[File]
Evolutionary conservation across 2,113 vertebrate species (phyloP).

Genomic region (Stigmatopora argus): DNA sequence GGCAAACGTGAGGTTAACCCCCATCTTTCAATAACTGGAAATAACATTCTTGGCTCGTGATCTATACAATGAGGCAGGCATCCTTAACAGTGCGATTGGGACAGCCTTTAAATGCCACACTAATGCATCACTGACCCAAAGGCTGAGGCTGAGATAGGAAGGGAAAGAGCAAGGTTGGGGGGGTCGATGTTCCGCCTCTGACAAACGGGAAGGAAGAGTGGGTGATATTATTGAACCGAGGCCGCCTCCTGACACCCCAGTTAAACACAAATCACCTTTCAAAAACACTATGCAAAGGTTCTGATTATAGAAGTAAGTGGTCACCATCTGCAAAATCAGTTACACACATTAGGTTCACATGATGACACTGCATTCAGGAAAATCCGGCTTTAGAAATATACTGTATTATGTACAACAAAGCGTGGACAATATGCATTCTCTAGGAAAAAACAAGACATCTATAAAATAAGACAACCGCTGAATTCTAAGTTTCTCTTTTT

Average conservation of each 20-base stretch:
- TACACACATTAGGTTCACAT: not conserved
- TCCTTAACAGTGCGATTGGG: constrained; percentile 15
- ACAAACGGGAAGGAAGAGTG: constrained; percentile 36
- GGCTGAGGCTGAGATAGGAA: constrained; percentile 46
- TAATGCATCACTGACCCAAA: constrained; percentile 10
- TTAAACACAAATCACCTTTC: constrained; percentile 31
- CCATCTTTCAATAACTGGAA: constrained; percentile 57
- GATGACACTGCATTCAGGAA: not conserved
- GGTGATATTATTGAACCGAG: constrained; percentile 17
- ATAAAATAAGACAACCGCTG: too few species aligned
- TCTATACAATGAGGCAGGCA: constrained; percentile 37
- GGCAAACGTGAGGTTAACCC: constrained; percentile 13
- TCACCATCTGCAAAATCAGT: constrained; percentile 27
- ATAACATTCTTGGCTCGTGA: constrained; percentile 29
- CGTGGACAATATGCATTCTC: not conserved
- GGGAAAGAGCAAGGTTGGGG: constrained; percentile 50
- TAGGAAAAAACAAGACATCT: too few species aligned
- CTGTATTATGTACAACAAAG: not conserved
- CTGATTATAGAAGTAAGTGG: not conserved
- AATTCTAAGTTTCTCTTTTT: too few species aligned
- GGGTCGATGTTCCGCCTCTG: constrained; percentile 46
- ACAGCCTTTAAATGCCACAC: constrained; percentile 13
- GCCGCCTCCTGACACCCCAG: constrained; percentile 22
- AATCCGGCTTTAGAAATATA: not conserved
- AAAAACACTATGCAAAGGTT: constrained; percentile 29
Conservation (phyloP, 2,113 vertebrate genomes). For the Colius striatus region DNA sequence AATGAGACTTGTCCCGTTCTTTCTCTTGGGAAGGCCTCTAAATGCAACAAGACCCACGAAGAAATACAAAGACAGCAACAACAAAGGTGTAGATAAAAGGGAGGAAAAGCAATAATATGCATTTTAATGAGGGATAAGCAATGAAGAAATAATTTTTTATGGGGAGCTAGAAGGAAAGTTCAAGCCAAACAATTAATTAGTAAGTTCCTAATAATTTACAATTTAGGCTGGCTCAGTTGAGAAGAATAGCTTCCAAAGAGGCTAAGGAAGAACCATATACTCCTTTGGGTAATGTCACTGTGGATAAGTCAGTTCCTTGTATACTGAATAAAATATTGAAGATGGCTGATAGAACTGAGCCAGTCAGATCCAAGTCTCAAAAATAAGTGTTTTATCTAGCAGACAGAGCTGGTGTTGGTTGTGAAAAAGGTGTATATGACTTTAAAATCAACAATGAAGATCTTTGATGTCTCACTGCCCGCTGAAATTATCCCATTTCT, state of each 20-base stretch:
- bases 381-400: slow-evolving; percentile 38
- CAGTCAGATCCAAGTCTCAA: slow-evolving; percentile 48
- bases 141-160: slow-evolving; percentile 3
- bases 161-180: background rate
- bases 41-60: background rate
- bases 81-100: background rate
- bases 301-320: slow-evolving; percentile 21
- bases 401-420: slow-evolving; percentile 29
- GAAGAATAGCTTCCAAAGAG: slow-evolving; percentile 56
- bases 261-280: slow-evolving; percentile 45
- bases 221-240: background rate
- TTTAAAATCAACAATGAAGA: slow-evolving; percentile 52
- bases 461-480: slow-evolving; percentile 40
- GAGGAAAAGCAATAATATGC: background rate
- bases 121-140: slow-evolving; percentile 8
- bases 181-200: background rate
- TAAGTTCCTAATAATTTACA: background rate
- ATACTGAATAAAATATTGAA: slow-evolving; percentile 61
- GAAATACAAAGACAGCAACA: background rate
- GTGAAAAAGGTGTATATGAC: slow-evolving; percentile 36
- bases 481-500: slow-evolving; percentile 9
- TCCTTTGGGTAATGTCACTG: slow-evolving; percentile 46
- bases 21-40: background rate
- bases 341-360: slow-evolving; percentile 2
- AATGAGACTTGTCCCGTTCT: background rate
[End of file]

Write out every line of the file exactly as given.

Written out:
Evolutionary conservation across 2,113 vertebrate species (phyloP).

Genomic region (Stigmatopora argus): DNA sequence GGCAAACGTGAGGTTAACCCCCATCTTTCAATAACTGGAAATAACATTCTTGGCTCGTGATCTATACAATGAGGCAGGCATCCTTAACAGTGCGATTGGGACAGCCTTTAAATGCCACACTAATGCATCACTGACCCAAAGGCTGAGGCTGAGATAGGAAGGGAAAGAGCAAGGTTGGGGGGGTCGATGTTCCGCCTCTGACAAACGGGAAGGAAGAGTGGGTGATATTATTGAACCGAGGCCGCCTCCTGACACCCCAGTTAAACACAAATCACCTTTCAAAAACACTATGCAAAGGTTCTGATTATAGAAGTAAGTGGTCACCATCTGCAAAATCAGTTACACACATTAGGTTCACATGATGACACTGCATTCAGGAAAATCCGGCTTTAGAAATATACTGTATTATGTACAACAAAGCGTGGACAATATGCATTCTCTAGGAAAAAACAAGACATCTATAAAATAAGACAACCGCTGAATTCTAAGTTTCTCTTTTT

Average conservation of each 20-base stretch:
- TACACACATTAGGTTCACAT: not conserved
- TCCTTAACAGTGCGATTGGG: constrained; percentile 15
- ACAAACGGGAAGGAAGAGTG: constrained; percentile 36
- GGCTGAGGCTGAGATAGGAA: constrained; percentile 46
- TAATGCATCACTGACCCAAA: constrained; percentile 10
- TTAAACACAAATCACCTTTC: constrained; percentile 31
- CCATCTTTCAATAACTGGAA: constrained; percentile 57
- GATGACACTGCATTCAGGAA: not conserved
- GGTGATATTATTGAACCGAG: constrained; percentile 17
- ATAAAATAAGACAACCGCTG: too few species aligned
- TCTATACAATGAGGCAGGCA: constrained; percentile 37
- GGCAAACGTGAGGTTAACCC: constrained; percentile 13
- TCACCATCTGCAAAATCAGT: constrained; percentile 27
- ATAACATTCTTGGCTCGTGA: constrained; percentile 29
- CGTGGACAATATGCATTCTC: not conserved
- GGGAAAGAGCAAGGTTGGGG: constrained; percentile 50
- TAGGAAAAAACAAGACATCT: too few species aligned
- CTGTATTATGTACAACAAAG: not conserved
- CTGATTATAGAAGTAAGTGG: not conserved
- AATTCTAAGTTTCTCTTTTT: too few species aligned
- GGGTCGATGTTCCGCCTCTG: constrained; percentile 46
- ACAGCCTTTAAATGCCACAC: constrained; percentile 13
- GCCGCCTCCTGACACCCCAG: constrained; percentile 22
- AATCCGGCTTTAGAAATATA: not conserved
- AAAAACACTATGCAAAGGTT: constrained; percentile 29
Conservation (phyloP, 2,113 vertebrate genomes). For the Colius striatus region DNA sequence AATGAGACTTGTCCCGTTCTTTCTCTTGGGAAGGCCTCTAAATGCAACAAGACCCACGAAGAAATACAAAGACAGCAACAACAAAGGTGTAGATAAAAGGGAGGAAAAGCAATAATATGCATTTTAATGAGGGATAAGCAATGAAGAAATAATTTTTTATGGGGAGCTAGAAGGAAAGTTCAAGCCAAACAATTAATTAGTAAGTTCCTAATAATTTACAATTTAGGCTGGCTCAGTTGAGAAGAATAGCTTCCAAAGAGGCTAAGGAAGAACCATATACTCCTTTGGGTAATGTCACTGTGGATAAGTCAGTTCCTTGTATACTGAATAAAATATTGAAGATGGCTGATAGAACTGAGCCAGTCAGATCCAAGTCTCAAAAATAAGTGTTTTATCTAGCAGACAGAGCTGGTGTTGGTTGTGAAAAAGGTGTATATGACTTTAAAATCAACAATGAAGATCTTTGATGTCTCACTGCCCGCTGAAATTATCCCATTTCT, state of each 20-base stretch:
- bases 381-400: slow-evolving; percentile 38
- CAGTCAGATCCAAGTCTCAA: slow-evolving; percentile 48
- bases 141-160: slow-evolving; percentile 3
- bases 161-180: background rate
- bases 41-60: background rate
- bases 81-100: background rate
- bases 301-320: slow-evolving; percentile 21
- bases 401-420: slow-evolving; percentile 29
- GAAGAATAGCTTCCAAAGAG: slow-evolving; percentile 56
- bases 261-280: slow-evolving; percentile 45
- bases 221-240: background rate
- TTTAAAATCAACAATGAAGA: slow-evolving; percentile 52
- bases 461-480: slow-evolving; percentile 40
- GAGGAAAAGCAATAATATGC: background rate
- bases 121-140: slow-evolving; percentile 8
- bases 181-200: background rate
- TAAGTTCCTAATAATTTACA: background rate
- ATACTGAATAAAATATTGAA: slow-evolving; percentile 61
- GAAATACAAAGACAGCAACA: background rate
- GTGAAAAAGGTGTATATGAC: slow-evolving; percentile 36
- bases 481-500: slow-evolving; percentile 9
- TCCTTTGGGTAATGTCACTG: slow-evolving; percentile 46
- bases 21-40: background rate
- bases 341-360: slow-evolving; percentile 2
- AATGAGACTTGTCCCGTTCT: background rate